At some point in our history, the rabbi's Derashah, or sermon, went from being taboo to being so integral to the service that some Shuls have ushers to keep the doors closed at that time so that no one may enter or leave.

I'll refrain from asking about the provenance of this transition or the appropriateness of affording more respect to the sermon than (in many places) even Shemoneh 'Esreh. What I'm really interested in is, now that this has taken on such an important status, does that mean that there is some Halachic weight to the sermon, such that (aside from general Kavod for the sensibilities of those around us) one would actually be required to stay in the Shul for the sermon, one may not talk during the sermon, and/or one may not engage in other Torah learning during the sermon?

  • 1
    I was going to title this, "Am I a bad Jew if I don't listen to the rabbi's sermon," but I felt that might be too subjective and not specific enough to answer.
    – Seth J
    Jul 17, 2012 at 3:39
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    It is a little insulting to the Rabbi if you get up and leave when he starts speaking.
    – Menachem
    Jul 17, 2012 at 17:41
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    IINM there is a gemara in Shabbos that says that you can't learn כתובים on Shabbos, out of concern that you'll miss the Shabbos afternoon drasha....that may have bearing on your question.
    – MTL
    Dec 4, 2014 at 19:16
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    Oh my! The beginning of your 2nd paragraph is just TOO appropriate, that it almost begs you to ask about this as a separate question!
    – DanF
    Sep 14, 2017 at 22:58
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    I would think so, @SAH. Haftarah is Nevi'im (Prophets), anyway, not Kesuvim (Writings).
    – MTL
    Oct 5, 2018 at 14:02

3 Answers 3


In short, to answer the question, I personally do not believe that there is any special halakhic status for sermons.


If you get the rabbi's permission to avoid the sermon, then it is my hunch that it is in fact Halachically permissible to avoid it. However, if people notice that you are missing, I recommend telling them that the rabbi explicitly permitted to skip it, since you did get permission after all.

The minhag at many batei k'nesiyot is that it is permissible to enter quietly during a sermon, but never to leave. However if one must leave for an emergency, it should also be done quietly. I have seen people reading sefarim during sermons, but I believe this is because people would fall asleep otherwise, which is a greater level of disrespect. Therefore, to avoid that, they learn, which is not so bad in comparison and it prevents a more severe transgression.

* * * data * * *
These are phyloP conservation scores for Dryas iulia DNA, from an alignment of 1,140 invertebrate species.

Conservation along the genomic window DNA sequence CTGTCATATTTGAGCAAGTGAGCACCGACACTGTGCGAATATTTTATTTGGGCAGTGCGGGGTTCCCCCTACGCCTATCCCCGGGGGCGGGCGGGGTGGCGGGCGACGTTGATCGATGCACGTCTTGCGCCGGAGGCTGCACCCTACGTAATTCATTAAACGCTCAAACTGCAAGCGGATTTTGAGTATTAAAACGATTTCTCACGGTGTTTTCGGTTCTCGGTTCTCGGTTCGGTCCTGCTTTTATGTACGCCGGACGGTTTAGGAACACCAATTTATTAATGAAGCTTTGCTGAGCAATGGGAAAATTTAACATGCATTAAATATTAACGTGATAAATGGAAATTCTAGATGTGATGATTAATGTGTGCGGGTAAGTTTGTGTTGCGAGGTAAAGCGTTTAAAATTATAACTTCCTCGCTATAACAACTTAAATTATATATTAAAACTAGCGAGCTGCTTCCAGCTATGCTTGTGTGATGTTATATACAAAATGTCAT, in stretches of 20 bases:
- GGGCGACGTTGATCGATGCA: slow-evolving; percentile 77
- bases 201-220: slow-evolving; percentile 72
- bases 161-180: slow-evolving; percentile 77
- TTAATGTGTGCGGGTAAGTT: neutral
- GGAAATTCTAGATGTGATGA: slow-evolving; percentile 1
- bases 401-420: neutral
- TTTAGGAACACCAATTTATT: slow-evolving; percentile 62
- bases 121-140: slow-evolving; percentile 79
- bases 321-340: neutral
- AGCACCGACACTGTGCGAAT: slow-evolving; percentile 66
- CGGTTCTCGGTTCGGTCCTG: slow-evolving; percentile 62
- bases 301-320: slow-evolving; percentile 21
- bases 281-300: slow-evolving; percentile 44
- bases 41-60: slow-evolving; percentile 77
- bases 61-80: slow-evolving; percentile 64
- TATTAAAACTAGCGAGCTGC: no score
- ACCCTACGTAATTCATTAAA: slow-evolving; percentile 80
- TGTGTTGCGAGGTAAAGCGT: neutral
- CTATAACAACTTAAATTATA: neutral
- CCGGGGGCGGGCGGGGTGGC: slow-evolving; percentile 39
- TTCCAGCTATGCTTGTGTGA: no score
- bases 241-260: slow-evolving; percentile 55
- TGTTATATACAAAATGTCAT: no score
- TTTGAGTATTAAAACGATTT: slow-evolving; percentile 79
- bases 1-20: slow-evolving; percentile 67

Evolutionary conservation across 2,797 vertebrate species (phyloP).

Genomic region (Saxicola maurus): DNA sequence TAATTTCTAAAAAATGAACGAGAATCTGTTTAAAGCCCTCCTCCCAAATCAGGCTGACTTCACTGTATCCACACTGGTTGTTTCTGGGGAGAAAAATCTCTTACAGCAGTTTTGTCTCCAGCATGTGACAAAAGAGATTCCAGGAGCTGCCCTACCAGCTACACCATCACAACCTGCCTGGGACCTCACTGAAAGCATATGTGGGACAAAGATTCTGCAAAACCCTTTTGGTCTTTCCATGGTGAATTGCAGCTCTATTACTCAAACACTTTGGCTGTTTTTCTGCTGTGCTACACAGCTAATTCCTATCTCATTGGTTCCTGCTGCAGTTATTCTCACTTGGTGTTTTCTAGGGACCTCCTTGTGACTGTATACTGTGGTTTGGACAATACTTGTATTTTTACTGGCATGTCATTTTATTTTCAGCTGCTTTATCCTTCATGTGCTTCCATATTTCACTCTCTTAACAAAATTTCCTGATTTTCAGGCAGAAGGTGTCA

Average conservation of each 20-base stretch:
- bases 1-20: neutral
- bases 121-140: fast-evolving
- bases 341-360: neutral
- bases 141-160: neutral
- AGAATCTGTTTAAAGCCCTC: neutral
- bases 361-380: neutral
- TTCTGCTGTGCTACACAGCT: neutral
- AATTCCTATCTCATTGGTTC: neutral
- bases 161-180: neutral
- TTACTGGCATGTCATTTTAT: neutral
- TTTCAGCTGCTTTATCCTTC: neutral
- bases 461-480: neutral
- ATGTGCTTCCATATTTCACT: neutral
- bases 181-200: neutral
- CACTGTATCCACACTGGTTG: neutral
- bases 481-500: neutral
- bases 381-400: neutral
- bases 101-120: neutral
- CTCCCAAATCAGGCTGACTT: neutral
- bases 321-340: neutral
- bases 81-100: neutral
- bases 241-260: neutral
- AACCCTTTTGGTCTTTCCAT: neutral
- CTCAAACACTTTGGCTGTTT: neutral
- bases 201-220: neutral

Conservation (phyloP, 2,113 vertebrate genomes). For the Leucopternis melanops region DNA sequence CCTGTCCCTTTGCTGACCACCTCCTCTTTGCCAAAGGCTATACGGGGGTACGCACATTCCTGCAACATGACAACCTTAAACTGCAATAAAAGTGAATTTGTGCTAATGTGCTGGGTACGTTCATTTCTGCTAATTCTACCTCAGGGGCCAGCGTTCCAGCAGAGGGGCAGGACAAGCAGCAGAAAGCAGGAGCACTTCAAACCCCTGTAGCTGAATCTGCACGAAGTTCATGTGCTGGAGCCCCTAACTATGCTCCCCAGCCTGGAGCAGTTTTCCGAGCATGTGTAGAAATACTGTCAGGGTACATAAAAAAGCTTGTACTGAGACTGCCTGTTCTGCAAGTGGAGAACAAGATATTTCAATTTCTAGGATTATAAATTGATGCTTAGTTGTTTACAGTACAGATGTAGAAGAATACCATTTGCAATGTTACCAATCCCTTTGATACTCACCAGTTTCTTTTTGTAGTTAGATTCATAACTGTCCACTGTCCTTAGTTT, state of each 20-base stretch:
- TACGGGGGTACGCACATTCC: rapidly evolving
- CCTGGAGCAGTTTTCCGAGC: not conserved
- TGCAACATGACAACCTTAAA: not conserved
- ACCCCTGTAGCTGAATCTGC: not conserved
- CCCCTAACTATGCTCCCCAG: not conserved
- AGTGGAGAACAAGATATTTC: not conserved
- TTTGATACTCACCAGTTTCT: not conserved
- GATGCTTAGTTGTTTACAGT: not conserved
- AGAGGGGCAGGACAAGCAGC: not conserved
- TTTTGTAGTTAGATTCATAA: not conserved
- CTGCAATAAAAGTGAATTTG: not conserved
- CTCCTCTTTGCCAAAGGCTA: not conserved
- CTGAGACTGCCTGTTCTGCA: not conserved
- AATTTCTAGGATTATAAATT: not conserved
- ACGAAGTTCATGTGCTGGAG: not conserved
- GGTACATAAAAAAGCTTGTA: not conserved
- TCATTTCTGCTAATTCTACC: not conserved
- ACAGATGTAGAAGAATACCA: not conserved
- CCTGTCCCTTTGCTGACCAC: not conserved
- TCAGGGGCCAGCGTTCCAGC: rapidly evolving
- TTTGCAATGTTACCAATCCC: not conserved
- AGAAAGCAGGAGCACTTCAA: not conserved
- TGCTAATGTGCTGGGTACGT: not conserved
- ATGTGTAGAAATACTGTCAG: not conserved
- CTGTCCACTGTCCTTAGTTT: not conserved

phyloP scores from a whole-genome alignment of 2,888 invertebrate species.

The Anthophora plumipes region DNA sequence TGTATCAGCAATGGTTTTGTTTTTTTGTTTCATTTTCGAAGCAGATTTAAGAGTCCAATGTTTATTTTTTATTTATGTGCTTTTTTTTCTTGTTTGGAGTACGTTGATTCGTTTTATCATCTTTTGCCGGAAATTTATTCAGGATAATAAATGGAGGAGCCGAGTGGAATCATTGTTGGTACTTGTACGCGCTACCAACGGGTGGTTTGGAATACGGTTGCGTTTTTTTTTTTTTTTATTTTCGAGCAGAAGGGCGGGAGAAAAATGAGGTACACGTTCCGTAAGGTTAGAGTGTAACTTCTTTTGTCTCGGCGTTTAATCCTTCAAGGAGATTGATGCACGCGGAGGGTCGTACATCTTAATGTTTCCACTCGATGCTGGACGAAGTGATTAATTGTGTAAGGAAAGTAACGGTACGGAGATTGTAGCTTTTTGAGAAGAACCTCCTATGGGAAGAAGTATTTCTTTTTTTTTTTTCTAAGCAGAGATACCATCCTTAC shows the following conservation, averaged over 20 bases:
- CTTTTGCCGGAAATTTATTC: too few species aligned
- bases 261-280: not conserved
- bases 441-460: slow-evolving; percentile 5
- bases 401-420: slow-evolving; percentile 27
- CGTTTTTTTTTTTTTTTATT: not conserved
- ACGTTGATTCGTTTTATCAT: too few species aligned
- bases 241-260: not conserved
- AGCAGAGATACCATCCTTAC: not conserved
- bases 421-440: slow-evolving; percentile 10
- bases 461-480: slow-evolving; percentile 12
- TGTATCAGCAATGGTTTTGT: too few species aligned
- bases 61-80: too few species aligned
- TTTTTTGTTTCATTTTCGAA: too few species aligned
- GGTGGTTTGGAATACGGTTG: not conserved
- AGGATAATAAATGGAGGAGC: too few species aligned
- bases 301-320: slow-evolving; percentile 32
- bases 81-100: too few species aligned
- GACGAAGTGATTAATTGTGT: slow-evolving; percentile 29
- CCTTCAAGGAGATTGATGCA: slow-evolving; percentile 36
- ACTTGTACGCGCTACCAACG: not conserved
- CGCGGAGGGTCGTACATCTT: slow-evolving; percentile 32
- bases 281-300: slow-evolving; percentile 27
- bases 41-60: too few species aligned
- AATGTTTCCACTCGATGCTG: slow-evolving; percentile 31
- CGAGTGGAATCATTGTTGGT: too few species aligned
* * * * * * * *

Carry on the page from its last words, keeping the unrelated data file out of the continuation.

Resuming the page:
Also, children who are well-behaved are permitted to sit in the main sanctuary and listen quietly to the rabbi as long as they will not cause any interruptions. But many children stay at home on shabbat morning or have their own groups with their friends where parents send them to stay out of trouble.

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    How does this answer the question?
    – Double AA
    Jul 18, 2012 at 19:43
  • @DoubleAA - "Is it Halachically wrong to avoid the rabbi's sermon?" - I said that it is permissible. Jul 18, 2012 at 19:46
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    Now that is an answer! It is unsourced and purely speculation, but it at least answers the right question.
    – Double AA
    Jul 18, 2012 at 20:13
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    @AdamMosheh, as far as 99% of people who read this are concerned, you are nothing but a pseudonym on the Internet. No offense.
    – Isaac Moses
    Jul 18, 2012 at 20:55
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    @AdamMosheh, good answers show their work, whether that be sources, reasoning, experience (for practical questions), etc. Even prominent scholars cite their sources; shouldn't we lesser students strive to emulate them? And, as Isaac said, on the internet nobody knows you're a scholar. Jul 18, 2012 at 22:00